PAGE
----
According to Nazzal, instead of privatizing the whole sea coast like the clever Lebanese did, in order to make sure the average citizen was strictly forbidden from enjoying the most natural resource in the world, the sea, Sri Lankis kept their coast, which Nazzal notes is ten times larger than the Lebanese, completely public in order to allow unhindered access to whosoever wishes. As a matter of fact, I can add here that Cyprus did the same – with municipalities of each city managing the coastal area where constructions are prohibited and where a small fee is paid by both locals and tourists to the state when if they wish to hire an umbrella or sunbed – not if they wish to access the beach.

One learns from Nazzal that Sri Lanka has a great history spanning millenniums, and that Sri Lanka, unlike Lebanon, just successfully formed a government after decades of wars and communal divisions, based on a representative electoral law (even though just like Lebanese they have different communities who perceive themselves as rivals).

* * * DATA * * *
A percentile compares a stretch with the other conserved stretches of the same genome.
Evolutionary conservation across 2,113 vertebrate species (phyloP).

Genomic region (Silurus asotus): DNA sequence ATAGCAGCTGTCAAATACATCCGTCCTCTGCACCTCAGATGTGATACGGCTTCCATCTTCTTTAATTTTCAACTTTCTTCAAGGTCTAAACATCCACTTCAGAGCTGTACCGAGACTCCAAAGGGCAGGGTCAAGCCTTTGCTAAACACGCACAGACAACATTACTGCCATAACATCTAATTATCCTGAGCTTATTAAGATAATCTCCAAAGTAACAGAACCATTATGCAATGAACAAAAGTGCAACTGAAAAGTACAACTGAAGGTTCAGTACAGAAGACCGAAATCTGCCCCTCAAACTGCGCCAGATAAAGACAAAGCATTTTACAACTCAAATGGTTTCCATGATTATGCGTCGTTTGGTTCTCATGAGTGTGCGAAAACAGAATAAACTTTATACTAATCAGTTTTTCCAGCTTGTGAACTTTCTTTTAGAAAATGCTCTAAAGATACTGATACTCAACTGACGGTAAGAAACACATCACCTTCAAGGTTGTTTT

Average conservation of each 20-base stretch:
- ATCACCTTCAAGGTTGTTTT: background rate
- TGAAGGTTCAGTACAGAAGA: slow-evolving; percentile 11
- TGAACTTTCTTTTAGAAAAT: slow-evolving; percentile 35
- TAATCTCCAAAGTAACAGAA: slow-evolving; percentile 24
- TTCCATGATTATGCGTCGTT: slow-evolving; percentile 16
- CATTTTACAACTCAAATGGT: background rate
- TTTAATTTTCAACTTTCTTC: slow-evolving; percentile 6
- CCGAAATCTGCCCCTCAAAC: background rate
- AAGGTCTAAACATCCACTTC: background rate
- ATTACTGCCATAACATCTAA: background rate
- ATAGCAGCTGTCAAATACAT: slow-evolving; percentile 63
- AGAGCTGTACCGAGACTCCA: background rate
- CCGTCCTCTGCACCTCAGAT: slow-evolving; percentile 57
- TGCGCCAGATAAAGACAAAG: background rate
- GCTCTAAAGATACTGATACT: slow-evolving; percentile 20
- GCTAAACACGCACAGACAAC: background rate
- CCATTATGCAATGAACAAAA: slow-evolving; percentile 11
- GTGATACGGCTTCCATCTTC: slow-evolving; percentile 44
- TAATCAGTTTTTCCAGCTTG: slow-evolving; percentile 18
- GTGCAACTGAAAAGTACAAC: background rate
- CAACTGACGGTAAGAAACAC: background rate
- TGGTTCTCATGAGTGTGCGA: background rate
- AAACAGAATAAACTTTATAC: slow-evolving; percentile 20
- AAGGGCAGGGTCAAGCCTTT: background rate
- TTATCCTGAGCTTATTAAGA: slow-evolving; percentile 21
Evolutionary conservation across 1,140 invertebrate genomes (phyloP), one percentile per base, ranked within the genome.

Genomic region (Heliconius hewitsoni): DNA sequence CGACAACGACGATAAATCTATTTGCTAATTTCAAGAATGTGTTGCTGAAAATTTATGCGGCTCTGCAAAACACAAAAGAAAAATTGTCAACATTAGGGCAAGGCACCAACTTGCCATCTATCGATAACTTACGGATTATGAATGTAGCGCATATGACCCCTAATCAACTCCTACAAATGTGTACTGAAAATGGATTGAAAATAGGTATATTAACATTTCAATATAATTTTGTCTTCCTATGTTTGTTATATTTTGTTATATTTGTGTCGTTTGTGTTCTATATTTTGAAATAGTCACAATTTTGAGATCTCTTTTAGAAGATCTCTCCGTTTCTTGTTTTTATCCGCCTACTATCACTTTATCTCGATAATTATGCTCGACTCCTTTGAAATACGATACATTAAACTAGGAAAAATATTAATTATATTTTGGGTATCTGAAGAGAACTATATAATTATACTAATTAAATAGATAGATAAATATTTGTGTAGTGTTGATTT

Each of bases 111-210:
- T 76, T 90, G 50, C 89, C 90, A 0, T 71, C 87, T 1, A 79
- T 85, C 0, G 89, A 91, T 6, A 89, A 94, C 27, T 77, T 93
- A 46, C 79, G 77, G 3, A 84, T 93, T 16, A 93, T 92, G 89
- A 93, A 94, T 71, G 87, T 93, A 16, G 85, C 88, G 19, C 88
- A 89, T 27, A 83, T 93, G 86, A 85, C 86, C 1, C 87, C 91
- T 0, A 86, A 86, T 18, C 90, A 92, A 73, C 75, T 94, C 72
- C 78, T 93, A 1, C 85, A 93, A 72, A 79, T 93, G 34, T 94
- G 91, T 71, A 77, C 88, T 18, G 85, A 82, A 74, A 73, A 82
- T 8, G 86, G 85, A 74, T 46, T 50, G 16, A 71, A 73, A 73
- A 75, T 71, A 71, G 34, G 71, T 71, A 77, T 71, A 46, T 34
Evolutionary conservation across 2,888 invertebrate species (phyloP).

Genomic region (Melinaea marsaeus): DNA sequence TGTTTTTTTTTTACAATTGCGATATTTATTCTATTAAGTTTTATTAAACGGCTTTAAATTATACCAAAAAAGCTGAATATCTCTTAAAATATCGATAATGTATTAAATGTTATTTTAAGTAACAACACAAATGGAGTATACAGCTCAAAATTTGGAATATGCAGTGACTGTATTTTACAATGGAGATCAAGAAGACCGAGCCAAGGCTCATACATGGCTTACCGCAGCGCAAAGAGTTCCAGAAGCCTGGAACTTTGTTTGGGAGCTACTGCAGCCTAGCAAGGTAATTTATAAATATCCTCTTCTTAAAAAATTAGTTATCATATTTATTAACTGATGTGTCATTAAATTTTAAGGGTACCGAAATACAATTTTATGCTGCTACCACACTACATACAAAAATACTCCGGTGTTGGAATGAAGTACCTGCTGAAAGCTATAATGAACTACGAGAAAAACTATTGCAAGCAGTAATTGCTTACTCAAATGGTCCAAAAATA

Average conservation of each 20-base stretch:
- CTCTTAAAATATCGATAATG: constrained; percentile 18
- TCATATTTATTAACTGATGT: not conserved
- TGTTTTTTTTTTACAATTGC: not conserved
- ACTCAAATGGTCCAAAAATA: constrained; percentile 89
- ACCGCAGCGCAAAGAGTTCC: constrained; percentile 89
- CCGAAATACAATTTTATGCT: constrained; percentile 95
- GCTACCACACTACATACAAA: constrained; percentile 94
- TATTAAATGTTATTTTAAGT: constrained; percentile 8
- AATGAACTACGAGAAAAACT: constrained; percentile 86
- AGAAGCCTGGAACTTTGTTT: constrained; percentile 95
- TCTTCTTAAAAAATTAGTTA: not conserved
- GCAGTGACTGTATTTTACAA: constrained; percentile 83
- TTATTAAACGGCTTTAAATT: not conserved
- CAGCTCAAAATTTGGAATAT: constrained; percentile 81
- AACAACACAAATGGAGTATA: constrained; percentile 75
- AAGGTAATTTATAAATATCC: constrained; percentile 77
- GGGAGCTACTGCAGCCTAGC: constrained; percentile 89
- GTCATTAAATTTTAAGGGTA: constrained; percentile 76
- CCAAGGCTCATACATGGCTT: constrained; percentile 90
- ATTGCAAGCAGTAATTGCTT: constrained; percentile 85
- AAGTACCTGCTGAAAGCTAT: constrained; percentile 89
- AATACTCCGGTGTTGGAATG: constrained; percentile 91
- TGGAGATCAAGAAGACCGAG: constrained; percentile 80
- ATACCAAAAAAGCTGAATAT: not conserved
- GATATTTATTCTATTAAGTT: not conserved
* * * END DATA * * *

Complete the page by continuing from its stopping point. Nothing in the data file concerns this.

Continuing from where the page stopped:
More importantly, Sri Lanka is sustained by what it produces. The agricultural sector of Sri Lanka is in bloom, whereas in Lebanon one imports virtually everything, especially primary commodities – something every country should at least be producing to a certain extent, and what Lebanon does not import it destroys with horrible quantities of pesticides and chemicals.

The list here is endless and this article is really worthy of being read in full. So, what’s the big difference between Sri Lanka (and Cyprus actually), and Lebanon? Lebanon has no state but a bunch of warlords finding new ways to keep extracting resources from the economy and society, although every once and a while they clash and they have to re-arrange the rules of the game in order to continue.

My other theory is that whereas Cyprus and Sri Lanka were colonized by the British, Lebanon was colonized by the French, and this made a huge difference throughout time. But that is the subject of another post…